Monday, April 15, 2019

1) Lawyers, local leaders file for judicial review of Papuan referendum

2) West Papuan legal challenge to Act of Free Choice

1) Lawyers, local leaders file for judicial review of Papuan referendum
News Desk The Jakarta Post
 Jakarta   /   Mon, April 15, 2019   /   05:04 pm

Representatives of the Coalition of Advocates for Truth and Justice for Papua file a petition for a judicial review of Law No. 12/1969 on the establishment of West Irian autonomous province and autonomous regencies in West Irian province at the Constitutional Court on Friday. (JP/Dhoni Setiawan)

Dozens of lawyers, academics, local Papuan leaders, churches and women’s organizations under the Coalition of Advocates for Truth and Justice in Papua filed an application for a judicial review of the 1969 Law No. 12 on the establishment of the West Irian autonomous province and autonomous regencies in West Irian province at the Constitutional Court on Friday.
West Irian was the former name of the Indonesian part of Papua Island.
The 1969 law, also known as Pepera, which was the legal basis of Papua’s integration with Indonesia after Dutch colonization, has been considered controversial for more than 60 years.
Yan Christian Warinussy, one of lawyers and the coalition’s coordinator, said the coalition filed for the review because there was evidence that the Pepera contradicted the 1962 New York Agreement, which was the basis of the Pepera. "The New York Agreement said all adults in Papua had the right to self-determination and the referendum had to be conducted under international principles of practice," Warinussy said. "The fact was, only 1,025 of 800,000 Papuans voted," he said.
He said before the referendum, military operations had compelled Papuans to opt to integrate with Indonesia. "Therefore, we believe that paragraphs 7 and 8 in the law's explanation that the Pepera was a manifestation of the people's aspirations made with full awareness also contradicted Article 28I of the 1945 Constitution, which protects the rights of citizens from torture and guarantees freedom to express one's thoughts and follow their conscience," the coalition said in a release on Friday.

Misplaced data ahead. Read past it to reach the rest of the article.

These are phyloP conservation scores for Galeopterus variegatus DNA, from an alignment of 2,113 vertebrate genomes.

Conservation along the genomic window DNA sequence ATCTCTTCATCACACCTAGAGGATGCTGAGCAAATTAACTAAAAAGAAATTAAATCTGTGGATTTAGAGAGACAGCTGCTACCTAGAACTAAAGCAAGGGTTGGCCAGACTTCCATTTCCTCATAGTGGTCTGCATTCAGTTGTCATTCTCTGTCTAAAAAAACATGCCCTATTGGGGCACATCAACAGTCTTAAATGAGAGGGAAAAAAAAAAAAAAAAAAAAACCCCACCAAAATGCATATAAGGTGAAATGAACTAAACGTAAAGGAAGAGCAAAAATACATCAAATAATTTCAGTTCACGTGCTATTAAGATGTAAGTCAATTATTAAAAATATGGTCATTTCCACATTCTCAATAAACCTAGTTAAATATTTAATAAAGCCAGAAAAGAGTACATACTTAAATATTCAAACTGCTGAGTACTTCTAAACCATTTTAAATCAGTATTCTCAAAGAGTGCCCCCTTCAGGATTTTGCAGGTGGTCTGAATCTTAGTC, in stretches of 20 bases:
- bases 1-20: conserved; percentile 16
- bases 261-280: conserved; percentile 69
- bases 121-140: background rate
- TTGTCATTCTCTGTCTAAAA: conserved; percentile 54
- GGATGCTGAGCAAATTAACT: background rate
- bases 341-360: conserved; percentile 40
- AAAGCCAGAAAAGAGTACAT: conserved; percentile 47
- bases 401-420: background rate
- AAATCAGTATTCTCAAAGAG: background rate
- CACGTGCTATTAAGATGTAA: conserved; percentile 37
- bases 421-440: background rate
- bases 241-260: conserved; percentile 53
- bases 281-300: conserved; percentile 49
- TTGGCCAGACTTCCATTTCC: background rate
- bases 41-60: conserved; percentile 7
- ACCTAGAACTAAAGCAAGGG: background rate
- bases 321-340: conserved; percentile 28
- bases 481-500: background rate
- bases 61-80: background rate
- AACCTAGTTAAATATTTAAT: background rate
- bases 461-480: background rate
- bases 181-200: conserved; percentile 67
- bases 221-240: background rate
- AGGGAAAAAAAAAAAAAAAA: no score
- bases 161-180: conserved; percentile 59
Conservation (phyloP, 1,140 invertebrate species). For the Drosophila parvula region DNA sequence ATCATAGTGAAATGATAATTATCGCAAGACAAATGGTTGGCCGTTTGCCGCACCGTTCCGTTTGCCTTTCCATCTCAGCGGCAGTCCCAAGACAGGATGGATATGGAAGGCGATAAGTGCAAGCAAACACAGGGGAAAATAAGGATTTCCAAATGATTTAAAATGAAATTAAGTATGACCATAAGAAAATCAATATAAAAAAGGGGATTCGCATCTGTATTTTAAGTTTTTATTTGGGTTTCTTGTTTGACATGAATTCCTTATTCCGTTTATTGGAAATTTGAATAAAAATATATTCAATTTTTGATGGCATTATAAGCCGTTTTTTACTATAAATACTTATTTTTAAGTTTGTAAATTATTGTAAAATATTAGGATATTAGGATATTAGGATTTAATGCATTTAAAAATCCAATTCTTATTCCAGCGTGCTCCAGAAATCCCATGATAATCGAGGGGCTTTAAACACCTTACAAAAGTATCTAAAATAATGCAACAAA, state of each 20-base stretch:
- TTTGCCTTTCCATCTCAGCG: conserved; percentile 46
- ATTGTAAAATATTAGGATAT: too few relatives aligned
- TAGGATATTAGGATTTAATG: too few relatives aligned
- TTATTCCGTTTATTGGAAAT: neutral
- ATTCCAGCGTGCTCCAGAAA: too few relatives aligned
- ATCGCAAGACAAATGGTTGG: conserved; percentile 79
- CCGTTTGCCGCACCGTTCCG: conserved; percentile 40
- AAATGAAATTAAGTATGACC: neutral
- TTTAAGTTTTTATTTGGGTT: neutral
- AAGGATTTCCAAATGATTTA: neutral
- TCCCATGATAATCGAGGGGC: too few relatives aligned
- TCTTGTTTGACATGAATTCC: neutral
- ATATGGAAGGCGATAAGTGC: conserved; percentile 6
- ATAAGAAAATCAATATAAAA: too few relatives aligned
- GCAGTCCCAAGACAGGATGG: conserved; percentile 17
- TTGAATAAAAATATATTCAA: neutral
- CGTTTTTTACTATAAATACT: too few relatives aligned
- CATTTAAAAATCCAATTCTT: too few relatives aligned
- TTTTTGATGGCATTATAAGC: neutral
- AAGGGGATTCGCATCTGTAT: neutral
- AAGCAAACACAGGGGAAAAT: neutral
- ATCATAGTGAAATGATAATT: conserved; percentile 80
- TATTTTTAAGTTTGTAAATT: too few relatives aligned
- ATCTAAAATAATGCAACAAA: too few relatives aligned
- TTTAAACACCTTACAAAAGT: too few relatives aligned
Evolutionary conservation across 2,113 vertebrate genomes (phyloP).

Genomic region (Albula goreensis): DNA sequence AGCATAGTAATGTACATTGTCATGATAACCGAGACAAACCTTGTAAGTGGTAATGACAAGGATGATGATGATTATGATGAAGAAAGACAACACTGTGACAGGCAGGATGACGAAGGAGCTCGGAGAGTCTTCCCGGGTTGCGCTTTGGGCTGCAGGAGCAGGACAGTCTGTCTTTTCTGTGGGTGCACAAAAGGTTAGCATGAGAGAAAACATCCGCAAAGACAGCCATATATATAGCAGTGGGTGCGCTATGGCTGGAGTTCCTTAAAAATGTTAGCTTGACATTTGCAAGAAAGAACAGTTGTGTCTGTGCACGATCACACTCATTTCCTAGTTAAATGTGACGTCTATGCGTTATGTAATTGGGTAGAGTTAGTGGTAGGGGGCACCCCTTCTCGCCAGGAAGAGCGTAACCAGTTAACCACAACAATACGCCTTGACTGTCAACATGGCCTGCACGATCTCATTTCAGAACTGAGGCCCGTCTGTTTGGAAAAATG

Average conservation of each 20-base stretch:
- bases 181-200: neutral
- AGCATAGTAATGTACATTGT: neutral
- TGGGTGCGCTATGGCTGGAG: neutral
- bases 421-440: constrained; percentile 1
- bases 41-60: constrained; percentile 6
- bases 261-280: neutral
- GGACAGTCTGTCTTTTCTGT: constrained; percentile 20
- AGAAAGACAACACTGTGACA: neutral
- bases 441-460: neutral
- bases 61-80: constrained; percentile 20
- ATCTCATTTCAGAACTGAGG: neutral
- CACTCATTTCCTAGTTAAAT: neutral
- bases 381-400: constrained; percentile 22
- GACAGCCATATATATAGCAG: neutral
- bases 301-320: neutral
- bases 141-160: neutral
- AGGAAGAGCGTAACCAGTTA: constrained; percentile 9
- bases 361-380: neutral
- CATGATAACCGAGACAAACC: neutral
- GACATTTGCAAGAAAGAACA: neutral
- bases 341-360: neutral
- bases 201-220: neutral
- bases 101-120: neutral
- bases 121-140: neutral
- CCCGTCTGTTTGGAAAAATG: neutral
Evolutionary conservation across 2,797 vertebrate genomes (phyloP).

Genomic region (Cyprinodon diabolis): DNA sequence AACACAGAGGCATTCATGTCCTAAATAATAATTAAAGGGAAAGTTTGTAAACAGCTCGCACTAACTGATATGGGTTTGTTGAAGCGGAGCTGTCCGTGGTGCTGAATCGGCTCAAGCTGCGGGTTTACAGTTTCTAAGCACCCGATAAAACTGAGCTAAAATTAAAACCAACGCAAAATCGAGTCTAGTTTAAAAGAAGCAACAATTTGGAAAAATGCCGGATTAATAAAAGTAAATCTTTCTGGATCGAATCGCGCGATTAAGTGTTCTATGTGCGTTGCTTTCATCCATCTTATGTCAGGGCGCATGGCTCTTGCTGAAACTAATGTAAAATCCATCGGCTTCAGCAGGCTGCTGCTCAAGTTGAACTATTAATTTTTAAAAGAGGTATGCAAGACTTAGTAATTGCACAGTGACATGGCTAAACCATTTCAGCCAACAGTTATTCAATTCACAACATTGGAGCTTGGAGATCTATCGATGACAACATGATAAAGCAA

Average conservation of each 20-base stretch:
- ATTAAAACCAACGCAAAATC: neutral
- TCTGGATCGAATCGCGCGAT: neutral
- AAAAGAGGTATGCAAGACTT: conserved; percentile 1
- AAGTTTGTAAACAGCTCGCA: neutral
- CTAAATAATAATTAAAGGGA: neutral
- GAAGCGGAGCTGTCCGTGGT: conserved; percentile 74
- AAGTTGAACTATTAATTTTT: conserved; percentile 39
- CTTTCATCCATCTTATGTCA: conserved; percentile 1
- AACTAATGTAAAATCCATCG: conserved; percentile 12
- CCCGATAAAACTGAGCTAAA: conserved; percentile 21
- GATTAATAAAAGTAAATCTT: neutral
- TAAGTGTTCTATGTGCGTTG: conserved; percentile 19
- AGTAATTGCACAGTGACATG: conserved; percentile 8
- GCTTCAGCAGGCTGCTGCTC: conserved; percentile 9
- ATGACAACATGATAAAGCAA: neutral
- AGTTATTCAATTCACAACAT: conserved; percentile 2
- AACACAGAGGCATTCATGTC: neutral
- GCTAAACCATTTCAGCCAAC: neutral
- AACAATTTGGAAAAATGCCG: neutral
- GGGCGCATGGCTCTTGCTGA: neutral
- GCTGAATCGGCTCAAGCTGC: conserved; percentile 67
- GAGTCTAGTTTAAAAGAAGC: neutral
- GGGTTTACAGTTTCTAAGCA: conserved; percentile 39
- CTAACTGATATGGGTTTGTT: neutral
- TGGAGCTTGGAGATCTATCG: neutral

He said the idea of challenging the Pepera through a judicial review in a court of law started in 2010.
“Many crimes against humanity happened [during the Papua’s integration with Indonesia]. That’s why we want to file a review,” he told the reporters after filing the application.
The coalition highlighted that the controversy surrounding the Pepera was at the heart of prolonged conflict in Papua.
Laus DC Rumayom, international relations lecturer at state Cendrawasih University, who is also one of the petitioners, said the application was also expected to encourage the public to acknowledge history and democracy in the country.
“Conflicts in Papua are not just about mining and illegal logging, but also about history,” he said.
Laus said it was the first time Papuans had officially challenged the law.
“We hope that [this application] can create public dialogue about the country’s law. Papua is one of regions that are victims of history,” he added.
Many prodemocracy activists have long urged the government to conduct a fair referendum after the 1969 vote on independence in which only a handful of locals were allowed to vote. Papua self-determination activists called the referendum a sham.
Meanwhile, Yan Pieter Yarangga, the head of the Papua Customary Council and one of the petitioners, expressed gratitude after the coalition filed the application.
“We want the government to take this application into consideration,” he said, adding that human rights violations were still happening in Papua despite regulations.
The 50th anniversary of the Pepera will be marked in August.
A women’s rights activist, Fien Jarangga, a coordinator of the Tiki Community Women’s Network in Papua, said the judicial review was feasible, despite the debate over whether the Pepera  was a sham or not. She said the step supported the indigenous Papuan community in its international fight to get its rights upheld. "Papuans have to take a legal avenue in Indonesia to find the loopholes in the Indonesian laws [regarding indigenous Papuan community rights] before we can move onto an international tribunal," she said.